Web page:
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River Tip... Eddies

36 posts in this topic

an eddie is described in the geographical dictionary as...

A roughly circular movement within a current of air or water. Eddies may have the circular and intermittent motion of a vortex, the continuous corkscrew motion termed helicoidal flow, the cylindrical motion of rollers, or surge phenomena which are short-lived outbreaks of greater velocity in any flow.

ok? now that you know that... good luck, and have fun ... grin

this is how i define it. smile

when water hits something it's direction is altered. if it hits say, a bridge abuttment, it's flow is altered. at impact it's completly stopped for a brief moment and is forced backward to the side and around at the same time but hit from behind again by the oncomming current on the sides and from in back again. when they collide a swirl is formed. this swirl spreads out to the sides and will even go backwards to form an eddy on the upstream side of the tier. this area will have dead water in it usually underneath the surface a few feet at first form then continuously changed from surface to bottom from there and this dead area is not stable in one spot for very long, maybe a second or two. but it is predictable enough for baitfish to just kind of drift with the flow and always be inside of it and still be able to rest out of current, givin their small size. they are continuously , forcefully, moving around in this vortex and are easy prey for game fish hanging right next to the wall where there is another intermittent dead spot just on the other side of where impact takes place, with very little swirling, formed by the water going around it. as the baitfish are moved around they will eventually be swept into and in front of this area and munched by the waiting predator.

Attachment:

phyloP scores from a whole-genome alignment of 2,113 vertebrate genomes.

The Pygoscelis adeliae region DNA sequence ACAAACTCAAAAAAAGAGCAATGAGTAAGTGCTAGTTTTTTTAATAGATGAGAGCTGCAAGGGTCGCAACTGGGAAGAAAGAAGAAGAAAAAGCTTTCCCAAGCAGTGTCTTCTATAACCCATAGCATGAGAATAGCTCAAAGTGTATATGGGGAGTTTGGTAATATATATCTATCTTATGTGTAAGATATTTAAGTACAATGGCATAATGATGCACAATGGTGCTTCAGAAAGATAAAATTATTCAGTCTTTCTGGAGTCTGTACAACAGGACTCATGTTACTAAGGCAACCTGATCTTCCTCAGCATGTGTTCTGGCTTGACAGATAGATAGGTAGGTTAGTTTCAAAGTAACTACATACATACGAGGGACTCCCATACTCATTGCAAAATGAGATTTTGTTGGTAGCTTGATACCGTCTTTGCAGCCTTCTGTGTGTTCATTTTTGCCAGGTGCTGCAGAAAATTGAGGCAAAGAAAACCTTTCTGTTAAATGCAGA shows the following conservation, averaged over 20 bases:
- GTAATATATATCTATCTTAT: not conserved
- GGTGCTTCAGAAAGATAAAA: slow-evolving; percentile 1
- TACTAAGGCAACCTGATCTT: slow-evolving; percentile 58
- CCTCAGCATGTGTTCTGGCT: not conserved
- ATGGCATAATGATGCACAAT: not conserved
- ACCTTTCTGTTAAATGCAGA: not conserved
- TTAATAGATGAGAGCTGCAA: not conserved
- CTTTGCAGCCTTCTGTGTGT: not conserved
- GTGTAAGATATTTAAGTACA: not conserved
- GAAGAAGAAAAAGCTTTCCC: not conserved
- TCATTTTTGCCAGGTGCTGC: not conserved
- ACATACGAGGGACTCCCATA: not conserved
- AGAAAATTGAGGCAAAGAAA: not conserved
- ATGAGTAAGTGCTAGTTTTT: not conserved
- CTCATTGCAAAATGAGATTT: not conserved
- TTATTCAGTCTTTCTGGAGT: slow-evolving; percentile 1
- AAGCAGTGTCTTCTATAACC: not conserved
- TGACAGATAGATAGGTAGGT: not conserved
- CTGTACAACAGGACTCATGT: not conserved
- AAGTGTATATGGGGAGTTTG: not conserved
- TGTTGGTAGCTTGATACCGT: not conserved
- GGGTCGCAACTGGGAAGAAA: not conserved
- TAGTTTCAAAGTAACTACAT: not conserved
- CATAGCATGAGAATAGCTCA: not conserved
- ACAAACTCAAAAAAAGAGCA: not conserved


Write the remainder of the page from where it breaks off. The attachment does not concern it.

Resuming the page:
in back of the tier, downstream side, there is another eddy formed and is normally much larger and can go for a good distance from the bridge. it's mostly unpredictable like in front but the amount of continuous dead water is larger and will be all in back of it and only a little to the sides, assuming the ''foot'' doesn't have debris hung up there or by design have a flat surface coming off of it. then it would go sideways for a bit from the wall below and just above whatever is stopping the flow. these are my favorites. underwater eddies. baitfish are suprised and are swept over this, tumbling, and munched by waiting predators. everything depends on the shape of an object. completly flat und it goes upstream even, and up higher to disorient a fish.